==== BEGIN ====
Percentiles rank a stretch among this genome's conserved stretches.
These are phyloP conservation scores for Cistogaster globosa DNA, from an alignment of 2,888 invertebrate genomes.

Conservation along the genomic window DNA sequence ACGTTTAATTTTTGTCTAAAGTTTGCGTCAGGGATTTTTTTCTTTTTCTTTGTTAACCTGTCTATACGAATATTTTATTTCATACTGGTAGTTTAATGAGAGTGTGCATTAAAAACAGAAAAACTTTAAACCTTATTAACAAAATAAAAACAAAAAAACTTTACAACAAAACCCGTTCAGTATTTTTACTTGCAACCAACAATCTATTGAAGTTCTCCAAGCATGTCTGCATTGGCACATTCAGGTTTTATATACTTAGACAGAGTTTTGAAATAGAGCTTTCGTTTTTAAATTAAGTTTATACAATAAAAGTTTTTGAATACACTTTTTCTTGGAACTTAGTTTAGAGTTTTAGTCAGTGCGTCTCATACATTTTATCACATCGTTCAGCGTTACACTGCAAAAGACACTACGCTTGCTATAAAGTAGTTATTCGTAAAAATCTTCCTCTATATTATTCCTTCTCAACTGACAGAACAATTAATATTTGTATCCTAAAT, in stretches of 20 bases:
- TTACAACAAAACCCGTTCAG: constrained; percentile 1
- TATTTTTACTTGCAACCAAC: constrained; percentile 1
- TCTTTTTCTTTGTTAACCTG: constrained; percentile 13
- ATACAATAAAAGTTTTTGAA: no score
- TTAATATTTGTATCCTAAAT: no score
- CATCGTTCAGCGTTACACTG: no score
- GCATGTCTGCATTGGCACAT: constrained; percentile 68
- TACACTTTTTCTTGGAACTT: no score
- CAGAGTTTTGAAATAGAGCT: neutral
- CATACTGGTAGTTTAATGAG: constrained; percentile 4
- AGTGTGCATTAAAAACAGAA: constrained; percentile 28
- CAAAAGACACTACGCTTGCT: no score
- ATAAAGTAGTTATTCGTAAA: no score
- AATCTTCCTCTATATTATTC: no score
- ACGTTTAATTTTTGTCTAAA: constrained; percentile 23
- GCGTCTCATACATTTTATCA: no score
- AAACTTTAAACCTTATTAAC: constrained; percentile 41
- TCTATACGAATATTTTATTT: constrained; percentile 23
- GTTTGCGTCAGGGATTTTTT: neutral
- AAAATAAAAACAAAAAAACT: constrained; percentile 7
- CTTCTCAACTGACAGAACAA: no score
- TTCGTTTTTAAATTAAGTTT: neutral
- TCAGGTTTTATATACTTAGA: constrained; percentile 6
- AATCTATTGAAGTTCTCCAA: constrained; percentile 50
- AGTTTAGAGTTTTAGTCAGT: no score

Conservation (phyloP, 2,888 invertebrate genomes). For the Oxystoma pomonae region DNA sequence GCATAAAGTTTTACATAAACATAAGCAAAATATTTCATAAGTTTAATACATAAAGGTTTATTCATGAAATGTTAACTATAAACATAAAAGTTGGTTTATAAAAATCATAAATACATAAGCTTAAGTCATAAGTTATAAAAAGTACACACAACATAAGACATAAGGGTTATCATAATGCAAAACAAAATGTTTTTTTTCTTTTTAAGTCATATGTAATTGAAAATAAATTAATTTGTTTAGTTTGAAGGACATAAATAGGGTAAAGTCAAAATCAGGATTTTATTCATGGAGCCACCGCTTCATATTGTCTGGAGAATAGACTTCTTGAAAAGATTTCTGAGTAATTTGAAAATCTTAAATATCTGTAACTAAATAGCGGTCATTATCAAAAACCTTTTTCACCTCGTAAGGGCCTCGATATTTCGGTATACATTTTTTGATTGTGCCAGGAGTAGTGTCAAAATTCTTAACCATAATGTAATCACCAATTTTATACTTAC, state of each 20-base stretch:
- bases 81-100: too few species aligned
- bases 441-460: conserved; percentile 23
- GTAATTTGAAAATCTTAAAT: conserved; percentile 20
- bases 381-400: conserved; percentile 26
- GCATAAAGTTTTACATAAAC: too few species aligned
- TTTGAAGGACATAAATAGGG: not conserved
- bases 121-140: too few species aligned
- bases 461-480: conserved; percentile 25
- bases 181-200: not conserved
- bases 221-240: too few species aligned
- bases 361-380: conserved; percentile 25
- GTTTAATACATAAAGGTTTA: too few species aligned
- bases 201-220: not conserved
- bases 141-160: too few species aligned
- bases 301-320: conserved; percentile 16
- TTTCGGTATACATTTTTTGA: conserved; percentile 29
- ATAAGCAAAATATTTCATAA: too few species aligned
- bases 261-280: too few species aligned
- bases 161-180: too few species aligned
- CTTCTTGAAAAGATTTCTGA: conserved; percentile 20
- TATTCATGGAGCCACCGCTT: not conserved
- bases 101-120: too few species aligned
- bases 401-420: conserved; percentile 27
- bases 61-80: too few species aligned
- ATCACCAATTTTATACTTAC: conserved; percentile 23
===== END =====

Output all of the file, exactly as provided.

Percentiles rank a stretch among this genome's conserved stretches.
These are phyloP conservation scores for Cistogaster globosa DNA, from an alignment of 2,888 invertebrate genomes.

Conservation along the genomic window DNA sequence ACGTTTAATTTTTGTCTAAAGTTTGCGTCAGGGATTTTTTTCTTTTTCTTTGTTAACCTGTCTATACGAATATTTTATTTCATACTGGTAGTTTAATGAGAGTGTGCATTAAAAACAGAAAAACTTTAAACCTTATTAACAAAATAAAAACAAAAAAACTTTACAACAAAACCCGTTCAGTATTTTTACTTGCAACCAACAATCTATTGAAGTTCTCCAAGCATGTCTGCATTGGCACATTCAGGTTTTATATACTTAGACAGAGTTTTGAAATAGAGCTTTCGTTTTTAAATTAAGTTTATACAATAAAAGTTTTTGAATACACTTTTTCTTGGAACTTAGTTTAGAGTTTTAGTCAGTGCGTCTCATACATTTTATCACATCGTTCAGCGTTACACTGCAAAAGACACTACGCTTGCTATAAAGTAGTTATTCGTAAAAATCTTCCTCTATATTATTCCTTCTCAACTGACAGAACAATTAATATTTGTATCCTAAAT, in stretches of 20 bases:
- TTACAACAAAACCCGTTCAG: constrained; percentile 1
- TATTTTTACTTGCAACCAAC: constrained; percentile 1
- TCTTTTTCTTTGTTAACCTG: constrained; percentile 13
- ATACAATAAAAGTTTTTGAA: no score
- TTAATATTTGTATCCTAAAT: no score
- CATCGTTCAGCGTTACACTG: no score
- GCATGTCTGCATTGGCACAT: constrained; percentile 68
- TACACTTTTTCTTGGAACTT: no score
- CAGAGTTTTGAAATAGAGCT: neutral
- CATACTGGTAGTTTAATGAG: constrained; percentile 4
- AGTGTGCATTAAAAACAGAA: constrained; percentile 28
- CAAAAGACACTACGCTTGCT: no score
- ATAAAGTAGTTATTCGTAAA: no score
- AATCTTCCTCTATATTATTC: no score
- ACGTTTAATTTTTGTCTAAA: constrained; percentile 23
- GCGTCTCATACATTTTATCA: no score
- AAACTTTAAACCTTATTAAC: constrained; percentile 41
- TCTATACGAATATTTTATTT: constrained; percentile 23
- GTTTGCGTCAGGGATTTTTT: neutral
- AAAATAAAAACAAAAAAACT: constrained; percentile 7
- CTTCTCAACTGACAGAACAA: no score
- TTCGTTTTTAAATTAAGTTT: neutral
- TCAGGTTTTATATACTTAGA: constrained; percentile 6
- AATCTATTGAAGTTCTCCAA: constrained; percentile 50
- AGTTTAGAGTTTTAGTCAGT: no score

Conservation (phyloP, 2,888 invertebrate genomes). For the Oxystoma pomonae region DNA sequence GCATAAAGTTTTACATAAACATAAGCAAAATATTTCATAAGTTTAATACATAAAGGTTTATTCATGAAATGTTAACTATAAACATAAAAGTTGGTTTATAAAAATCATAAATACATAAGCTTAAGTCATAAGTTATAAAAAGTACACACAACATAAGACATAAGGGTTATCATAATGCAAAACAAAATGTTTTTTTTCTTTTTAAGTCATATGTAATTGAAAATAAATTAATTTGTTTAGTTTGAAGGACATAAATAGGGTAAAGTCAAAATCAGGATTTTATTCATGGAGCCACCGCTTCATATTGTCTGGAGAATAGACTTCTTGAAAAGATTTCTGAGTAATTTGAAAATCTTAAATATCTGTAACTAAATAGCGGTCATTATCAAAAACCTTTTTCACCTCGTAAGGGCCTCGATATTTCGGTATACATTTTTTGATTGTGCCAGGAGTAGTGTCAAAATTCTTAACCATAATGTAATCACCAATTTTATACTTAC, state of each 20-base stretch:
- bases 81-100: too few species aligned
- bases 441-460: conserved; percentile 23
- GTAATTTGAAAATCTTAAAT: conserved; percentile 20
- bases 381-400: conserved; percentile 26
- GCATAAAGTTTTACATAAAC: too few species aligned
- TTTGAAGGACATAAATAGGG: not conserved
- bases 121-140: too few species aligned
- bases 461-480: conserved; percentile 25
- bases 181-200: not conserved
- bases 221-240: too few species aligned
- bases 361-380: conserved; percentile 25
- GTTTAATACATAAAGGTTTA: too few species aligned
- bases 201-220: not conserved
- bases 141-160: too few species aligned
- bases 301-320: conserved; percentile 16
- TTTCGGTATACATTTTTTGA: conserved; percentile 29
- ATAAGCAAAATATTTCATAA: too few species aligned
- bases 261-280: too few species aligned
- bases 161-180: too few species aligned
- CTTCTTGAAAAGATTTCTGA: conserved; percentile 20
- TATTCATGGAGCCACCGCTT: not conserved
- bases 101-120: too few species aligned
- bases 401-420: conserved; percentile 27
- bases 61-80: too few species aligned
- ATCACCAATTTTATACTTAC: conserved; percentile 23